ANSWER: TOSFOS (DH Ki Shadis) asks how can a Tzad ha'Shaveh can be made from Bor and Adam. None of the Nezikin should be able to be derived from Bor and Adam, because of the Pircha that Bor and Adam are "Ma'asav Garmu Lo" (Bor is considered "Ma'asav Garmu Lo," meaning the damage caused by the Bor is considered a direct result of the owner's actions, as the Gemara says on 6a, and, obviously, damage caused by Adam ha'Mazik is a direct result of the Adam's actions). Although Tosfos answers this question, it seems that Rashi does not accept his answer, and therefore he explains that our Sugya is not relating to Adam at all. Rava is referring only to the Nezikin mentioned in the Mishnah, and he apparently holds like Shmuel who asserts that Adam is not included in our Mishnah. Therefore, Rashi mentions Adam only when he could easily insert it, by including it in a single word (such as by saying that "Adam, too," is derived from the Tzad ha'Shaveh of Bor together with Shen or Regel). Rashi does this in order to explain why the Gemara finds it necessary to point out why Adam was written in the verse (to teach the four payments for damage that he incurs -- Tza'ar, Ripuy, Sheves, and Boshes), implying that Adam could have been learned from a Tzad ha'Shaveh (and was only written explicitly to teach the four payments). However, when he explains how the Nezikin are derived from Bor and Keren, he deals with each one at length, and therefore he does not address Adam. Also, when he explains the Tzad ha'Shaveh between Bor and each of the Nezikin, he discusses each of them at length, and, therefore, he does not discuss the Tzad ha'Shaveh between Adam and Bor.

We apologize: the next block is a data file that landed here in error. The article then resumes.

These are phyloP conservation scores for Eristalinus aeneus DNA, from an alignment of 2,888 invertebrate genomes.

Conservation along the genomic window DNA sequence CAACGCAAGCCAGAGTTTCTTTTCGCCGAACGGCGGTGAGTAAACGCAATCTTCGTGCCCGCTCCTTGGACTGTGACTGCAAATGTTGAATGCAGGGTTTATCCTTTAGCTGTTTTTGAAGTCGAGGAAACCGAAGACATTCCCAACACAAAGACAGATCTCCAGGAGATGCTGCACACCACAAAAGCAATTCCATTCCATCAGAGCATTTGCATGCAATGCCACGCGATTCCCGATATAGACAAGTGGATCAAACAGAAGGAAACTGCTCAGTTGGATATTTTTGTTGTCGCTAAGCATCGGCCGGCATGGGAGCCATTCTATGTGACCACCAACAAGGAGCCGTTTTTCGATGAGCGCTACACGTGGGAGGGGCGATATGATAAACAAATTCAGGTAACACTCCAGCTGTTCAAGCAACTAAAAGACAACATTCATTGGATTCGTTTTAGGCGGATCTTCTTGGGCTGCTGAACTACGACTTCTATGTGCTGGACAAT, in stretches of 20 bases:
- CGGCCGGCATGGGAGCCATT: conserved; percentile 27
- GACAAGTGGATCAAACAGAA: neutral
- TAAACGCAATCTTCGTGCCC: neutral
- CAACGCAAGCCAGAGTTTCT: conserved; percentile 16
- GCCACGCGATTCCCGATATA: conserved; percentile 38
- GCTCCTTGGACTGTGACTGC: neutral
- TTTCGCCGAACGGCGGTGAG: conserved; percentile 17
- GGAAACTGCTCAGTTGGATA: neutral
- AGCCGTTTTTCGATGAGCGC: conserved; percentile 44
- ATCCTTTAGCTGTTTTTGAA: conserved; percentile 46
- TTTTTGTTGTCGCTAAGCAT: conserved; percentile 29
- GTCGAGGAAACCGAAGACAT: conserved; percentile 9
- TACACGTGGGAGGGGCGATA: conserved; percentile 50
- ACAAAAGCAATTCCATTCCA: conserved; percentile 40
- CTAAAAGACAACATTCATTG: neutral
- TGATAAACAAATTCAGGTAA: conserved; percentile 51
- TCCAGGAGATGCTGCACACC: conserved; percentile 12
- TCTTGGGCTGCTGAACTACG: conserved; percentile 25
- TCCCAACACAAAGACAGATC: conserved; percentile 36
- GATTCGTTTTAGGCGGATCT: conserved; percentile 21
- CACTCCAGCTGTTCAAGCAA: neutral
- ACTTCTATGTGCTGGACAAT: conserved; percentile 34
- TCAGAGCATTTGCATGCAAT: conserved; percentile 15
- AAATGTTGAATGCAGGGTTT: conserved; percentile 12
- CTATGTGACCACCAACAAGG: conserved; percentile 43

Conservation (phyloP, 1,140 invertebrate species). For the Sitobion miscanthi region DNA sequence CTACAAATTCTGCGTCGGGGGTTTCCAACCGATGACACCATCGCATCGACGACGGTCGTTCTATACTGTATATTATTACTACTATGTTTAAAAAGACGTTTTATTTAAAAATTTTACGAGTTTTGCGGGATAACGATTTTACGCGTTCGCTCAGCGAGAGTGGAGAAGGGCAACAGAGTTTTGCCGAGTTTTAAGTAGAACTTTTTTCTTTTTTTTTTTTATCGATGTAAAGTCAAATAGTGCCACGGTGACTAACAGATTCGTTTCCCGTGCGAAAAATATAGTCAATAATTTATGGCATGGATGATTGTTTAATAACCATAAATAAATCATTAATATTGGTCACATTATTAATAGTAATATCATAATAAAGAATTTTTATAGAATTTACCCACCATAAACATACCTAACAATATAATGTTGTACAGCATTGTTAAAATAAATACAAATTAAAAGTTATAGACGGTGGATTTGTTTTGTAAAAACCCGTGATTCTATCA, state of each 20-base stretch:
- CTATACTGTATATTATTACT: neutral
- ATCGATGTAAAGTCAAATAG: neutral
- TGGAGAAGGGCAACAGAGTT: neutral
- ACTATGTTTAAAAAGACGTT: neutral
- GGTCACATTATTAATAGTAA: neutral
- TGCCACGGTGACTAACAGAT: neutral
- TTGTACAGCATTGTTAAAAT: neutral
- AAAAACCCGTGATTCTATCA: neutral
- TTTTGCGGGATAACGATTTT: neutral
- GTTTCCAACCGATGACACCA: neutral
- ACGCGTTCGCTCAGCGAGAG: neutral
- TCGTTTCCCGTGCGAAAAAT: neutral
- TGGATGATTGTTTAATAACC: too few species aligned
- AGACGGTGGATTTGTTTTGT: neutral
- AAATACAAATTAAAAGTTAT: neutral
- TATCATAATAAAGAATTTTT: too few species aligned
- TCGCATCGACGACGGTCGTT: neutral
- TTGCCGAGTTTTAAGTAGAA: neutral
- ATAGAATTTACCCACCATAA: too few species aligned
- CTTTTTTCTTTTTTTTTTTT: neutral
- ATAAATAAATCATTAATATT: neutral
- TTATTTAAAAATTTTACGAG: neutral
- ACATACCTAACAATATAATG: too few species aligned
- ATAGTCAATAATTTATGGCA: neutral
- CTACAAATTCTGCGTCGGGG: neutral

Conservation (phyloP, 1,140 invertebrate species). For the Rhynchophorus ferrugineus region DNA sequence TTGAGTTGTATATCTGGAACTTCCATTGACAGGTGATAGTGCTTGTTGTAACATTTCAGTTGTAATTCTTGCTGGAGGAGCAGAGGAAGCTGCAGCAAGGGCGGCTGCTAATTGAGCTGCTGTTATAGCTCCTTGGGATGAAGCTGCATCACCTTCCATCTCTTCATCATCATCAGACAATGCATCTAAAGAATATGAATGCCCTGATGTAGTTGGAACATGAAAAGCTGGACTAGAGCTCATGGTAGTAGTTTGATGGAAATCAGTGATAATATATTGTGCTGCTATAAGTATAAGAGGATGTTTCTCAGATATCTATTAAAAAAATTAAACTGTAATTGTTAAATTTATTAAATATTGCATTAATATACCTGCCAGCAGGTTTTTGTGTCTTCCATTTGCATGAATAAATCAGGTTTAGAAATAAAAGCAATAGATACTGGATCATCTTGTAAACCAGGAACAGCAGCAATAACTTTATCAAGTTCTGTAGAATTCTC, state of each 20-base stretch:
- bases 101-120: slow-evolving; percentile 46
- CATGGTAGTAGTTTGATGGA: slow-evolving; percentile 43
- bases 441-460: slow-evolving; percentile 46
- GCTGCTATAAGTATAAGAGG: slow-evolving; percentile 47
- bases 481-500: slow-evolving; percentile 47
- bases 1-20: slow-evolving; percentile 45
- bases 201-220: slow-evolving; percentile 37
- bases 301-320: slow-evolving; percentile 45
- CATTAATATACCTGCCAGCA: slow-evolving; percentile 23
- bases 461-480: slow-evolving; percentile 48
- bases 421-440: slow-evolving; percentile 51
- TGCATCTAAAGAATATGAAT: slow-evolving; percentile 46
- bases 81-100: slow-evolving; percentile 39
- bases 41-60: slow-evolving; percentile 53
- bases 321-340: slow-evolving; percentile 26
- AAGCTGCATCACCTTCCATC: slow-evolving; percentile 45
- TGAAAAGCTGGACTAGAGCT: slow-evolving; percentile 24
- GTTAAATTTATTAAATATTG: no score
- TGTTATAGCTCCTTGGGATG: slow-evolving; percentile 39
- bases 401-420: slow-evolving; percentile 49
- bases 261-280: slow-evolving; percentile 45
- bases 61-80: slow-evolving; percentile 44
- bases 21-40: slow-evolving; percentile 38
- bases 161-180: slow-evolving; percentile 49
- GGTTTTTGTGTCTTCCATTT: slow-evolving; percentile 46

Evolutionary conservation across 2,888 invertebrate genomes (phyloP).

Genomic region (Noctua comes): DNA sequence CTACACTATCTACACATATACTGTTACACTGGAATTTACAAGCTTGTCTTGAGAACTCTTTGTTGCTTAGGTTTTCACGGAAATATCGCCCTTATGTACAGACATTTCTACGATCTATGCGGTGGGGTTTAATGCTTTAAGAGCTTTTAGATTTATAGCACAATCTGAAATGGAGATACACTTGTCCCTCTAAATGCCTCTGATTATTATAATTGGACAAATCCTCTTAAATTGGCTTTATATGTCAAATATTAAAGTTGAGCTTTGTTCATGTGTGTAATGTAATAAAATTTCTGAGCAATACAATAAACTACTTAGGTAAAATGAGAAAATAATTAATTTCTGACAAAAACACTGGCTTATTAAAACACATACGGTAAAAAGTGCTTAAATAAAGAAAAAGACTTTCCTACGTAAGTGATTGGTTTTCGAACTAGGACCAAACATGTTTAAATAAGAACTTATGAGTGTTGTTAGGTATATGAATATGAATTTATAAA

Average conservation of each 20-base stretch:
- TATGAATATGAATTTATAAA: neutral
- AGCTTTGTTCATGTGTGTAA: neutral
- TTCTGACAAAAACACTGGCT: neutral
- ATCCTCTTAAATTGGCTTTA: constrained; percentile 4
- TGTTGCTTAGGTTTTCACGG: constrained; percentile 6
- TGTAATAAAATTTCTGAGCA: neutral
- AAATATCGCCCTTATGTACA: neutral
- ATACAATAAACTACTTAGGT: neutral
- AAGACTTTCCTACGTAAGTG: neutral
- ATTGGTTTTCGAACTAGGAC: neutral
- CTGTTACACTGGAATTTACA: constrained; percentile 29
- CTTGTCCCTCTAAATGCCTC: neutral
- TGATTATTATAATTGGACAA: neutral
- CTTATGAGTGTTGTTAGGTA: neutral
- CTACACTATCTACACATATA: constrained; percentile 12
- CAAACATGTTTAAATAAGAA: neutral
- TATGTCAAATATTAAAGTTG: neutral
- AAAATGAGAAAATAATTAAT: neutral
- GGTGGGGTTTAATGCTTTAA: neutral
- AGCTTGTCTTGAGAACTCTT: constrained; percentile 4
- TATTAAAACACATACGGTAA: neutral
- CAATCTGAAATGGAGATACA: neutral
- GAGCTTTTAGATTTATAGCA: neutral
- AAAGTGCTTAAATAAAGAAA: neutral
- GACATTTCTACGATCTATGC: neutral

This is also evident from Rashi's words later (DH Liftor Bo), where he explains that one is exempt from damage done by his Esh to items that were hidden ("Tamun"), which is not true of "Shor, Bor, and Mav'eh." Rashi addresses only the Nezikin of the Mishnah and he does not mention Adam, and he even refers to Shen as "Mav'eh," since that is the word which the Mishnah uses.